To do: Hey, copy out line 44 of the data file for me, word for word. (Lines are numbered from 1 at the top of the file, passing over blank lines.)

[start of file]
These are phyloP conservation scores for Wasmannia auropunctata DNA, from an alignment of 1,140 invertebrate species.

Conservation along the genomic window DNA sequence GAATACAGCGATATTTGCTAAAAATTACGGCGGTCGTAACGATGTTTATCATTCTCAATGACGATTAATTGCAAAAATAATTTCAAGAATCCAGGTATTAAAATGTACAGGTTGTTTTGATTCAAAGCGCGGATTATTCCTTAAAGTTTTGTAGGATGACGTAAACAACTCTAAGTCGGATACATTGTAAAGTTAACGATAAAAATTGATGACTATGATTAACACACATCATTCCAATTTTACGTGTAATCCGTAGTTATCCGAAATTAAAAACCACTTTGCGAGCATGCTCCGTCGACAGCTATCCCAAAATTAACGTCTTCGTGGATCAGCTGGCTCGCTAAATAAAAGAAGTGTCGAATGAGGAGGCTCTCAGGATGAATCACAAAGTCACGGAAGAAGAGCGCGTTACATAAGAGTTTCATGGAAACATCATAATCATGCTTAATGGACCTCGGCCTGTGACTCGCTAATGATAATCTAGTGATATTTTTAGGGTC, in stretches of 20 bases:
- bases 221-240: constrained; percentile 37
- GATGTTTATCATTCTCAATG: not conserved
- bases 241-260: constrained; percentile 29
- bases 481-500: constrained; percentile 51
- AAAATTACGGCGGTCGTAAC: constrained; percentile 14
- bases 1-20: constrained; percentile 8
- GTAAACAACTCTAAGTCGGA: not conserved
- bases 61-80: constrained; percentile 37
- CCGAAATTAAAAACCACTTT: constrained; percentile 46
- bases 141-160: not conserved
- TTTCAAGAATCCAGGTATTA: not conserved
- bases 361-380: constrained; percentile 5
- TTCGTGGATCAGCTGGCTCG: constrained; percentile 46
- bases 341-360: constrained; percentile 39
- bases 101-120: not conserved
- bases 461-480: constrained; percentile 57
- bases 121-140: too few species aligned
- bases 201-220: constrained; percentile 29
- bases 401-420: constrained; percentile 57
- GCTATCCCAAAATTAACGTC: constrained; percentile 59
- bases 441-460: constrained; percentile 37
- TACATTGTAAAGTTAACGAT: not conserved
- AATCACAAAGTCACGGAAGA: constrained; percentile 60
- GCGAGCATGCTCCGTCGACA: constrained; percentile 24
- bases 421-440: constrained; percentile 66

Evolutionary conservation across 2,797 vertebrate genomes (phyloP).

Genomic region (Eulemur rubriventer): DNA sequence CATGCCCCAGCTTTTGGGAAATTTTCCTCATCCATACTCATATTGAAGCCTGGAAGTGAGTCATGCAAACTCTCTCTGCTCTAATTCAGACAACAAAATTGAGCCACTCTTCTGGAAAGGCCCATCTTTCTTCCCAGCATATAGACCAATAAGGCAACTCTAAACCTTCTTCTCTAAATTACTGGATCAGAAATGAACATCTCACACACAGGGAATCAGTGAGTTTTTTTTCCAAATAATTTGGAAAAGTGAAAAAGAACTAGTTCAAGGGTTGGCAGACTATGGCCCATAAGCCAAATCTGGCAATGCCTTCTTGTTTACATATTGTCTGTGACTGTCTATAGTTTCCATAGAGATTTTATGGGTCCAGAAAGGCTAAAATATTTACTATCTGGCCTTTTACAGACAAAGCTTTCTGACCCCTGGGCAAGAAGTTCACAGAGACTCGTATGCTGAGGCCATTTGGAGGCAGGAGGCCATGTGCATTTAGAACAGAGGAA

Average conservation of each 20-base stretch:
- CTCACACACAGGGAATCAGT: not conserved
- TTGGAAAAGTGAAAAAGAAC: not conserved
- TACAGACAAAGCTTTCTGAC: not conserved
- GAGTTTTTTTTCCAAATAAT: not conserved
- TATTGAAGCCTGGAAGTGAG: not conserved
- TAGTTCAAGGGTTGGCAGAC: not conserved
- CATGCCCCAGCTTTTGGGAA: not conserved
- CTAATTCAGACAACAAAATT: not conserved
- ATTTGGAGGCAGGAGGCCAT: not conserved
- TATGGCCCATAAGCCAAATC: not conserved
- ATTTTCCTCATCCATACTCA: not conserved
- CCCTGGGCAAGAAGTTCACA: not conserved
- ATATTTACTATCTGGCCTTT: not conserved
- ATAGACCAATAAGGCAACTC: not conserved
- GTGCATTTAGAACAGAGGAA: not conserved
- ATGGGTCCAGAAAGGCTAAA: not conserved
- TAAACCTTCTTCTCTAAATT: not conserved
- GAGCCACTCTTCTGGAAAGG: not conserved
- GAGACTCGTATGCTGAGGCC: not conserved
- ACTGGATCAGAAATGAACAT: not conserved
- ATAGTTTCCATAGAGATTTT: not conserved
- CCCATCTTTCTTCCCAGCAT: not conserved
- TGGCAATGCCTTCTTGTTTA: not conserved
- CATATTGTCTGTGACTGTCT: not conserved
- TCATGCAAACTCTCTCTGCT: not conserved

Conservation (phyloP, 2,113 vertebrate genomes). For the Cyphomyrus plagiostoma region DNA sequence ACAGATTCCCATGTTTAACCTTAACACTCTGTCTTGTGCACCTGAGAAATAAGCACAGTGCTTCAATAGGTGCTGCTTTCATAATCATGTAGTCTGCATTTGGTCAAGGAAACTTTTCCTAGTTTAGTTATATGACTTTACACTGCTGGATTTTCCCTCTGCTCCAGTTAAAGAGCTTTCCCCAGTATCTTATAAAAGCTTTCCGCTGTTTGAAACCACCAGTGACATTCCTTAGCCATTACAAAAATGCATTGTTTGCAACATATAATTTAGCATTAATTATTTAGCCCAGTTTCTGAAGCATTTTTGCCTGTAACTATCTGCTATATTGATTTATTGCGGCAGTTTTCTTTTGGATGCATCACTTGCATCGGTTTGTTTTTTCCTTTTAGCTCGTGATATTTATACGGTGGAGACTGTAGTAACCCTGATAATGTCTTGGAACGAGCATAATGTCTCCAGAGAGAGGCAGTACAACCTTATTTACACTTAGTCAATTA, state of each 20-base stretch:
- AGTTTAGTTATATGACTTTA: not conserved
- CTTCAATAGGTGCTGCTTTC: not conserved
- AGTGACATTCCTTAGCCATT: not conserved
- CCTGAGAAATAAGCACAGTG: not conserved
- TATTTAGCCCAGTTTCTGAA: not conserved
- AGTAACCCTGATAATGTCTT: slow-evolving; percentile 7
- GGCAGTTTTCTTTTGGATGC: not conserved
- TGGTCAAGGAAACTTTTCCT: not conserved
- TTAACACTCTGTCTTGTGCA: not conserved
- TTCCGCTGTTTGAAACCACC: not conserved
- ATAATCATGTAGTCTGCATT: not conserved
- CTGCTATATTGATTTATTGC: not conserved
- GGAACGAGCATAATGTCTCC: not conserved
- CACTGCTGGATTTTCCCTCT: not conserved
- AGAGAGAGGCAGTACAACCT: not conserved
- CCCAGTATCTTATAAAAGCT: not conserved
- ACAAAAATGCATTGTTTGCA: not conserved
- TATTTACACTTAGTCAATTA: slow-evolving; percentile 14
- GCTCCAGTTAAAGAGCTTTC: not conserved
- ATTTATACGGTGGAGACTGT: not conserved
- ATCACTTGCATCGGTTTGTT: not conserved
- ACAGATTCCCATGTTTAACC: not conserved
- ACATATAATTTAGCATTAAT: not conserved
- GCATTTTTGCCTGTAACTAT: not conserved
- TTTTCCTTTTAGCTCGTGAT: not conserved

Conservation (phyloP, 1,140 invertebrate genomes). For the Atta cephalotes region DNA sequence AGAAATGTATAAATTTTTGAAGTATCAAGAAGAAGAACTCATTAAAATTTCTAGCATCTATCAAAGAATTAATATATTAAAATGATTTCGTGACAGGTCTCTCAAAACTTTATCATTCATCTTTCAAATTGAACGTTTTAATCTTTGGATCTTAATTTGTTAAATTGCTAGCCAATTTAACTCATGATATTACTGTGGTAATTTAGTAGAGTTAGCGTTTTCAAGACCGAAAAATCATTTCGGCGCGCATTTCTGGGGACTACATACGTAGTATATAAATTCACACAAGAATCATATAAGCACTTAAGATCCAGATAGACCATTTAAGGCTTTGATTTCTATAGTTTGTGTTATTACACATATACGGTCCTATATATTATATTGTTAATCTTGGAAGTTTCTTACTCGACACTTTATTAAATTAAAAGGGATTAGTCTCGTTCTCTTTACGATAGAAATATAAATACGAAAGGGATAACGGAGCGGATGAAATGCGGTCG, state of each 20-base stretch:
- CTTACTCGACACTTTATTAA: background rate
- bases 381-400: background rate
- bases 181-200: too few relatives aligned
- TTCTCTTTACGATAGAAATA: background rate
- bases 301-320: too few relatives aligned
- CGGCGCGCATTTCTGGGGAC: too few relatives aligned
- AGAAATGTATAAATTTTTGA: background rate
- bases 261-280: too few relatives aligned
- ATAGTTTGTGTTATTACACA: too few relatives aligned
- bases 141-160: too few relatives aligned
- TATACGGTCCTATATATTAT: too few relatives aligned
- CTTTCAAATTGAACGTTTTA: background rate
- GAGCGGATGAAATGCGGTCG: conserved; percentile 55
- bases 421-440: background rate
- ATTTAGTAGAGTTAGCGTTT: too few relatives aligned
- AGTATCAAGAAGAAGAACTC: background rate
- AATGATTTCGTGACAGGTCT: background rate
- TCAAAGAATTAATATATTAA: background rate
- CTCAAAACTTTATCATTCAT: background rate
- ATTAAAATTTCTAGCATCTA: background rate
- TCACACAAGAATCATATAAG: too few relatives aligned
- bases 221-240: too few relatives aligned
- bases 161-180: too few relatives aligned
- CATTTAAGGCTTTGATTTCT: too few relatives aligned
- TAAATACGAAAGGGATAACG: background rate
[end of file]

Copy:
- ATAGACCAATAAGGCAACTC: not conserved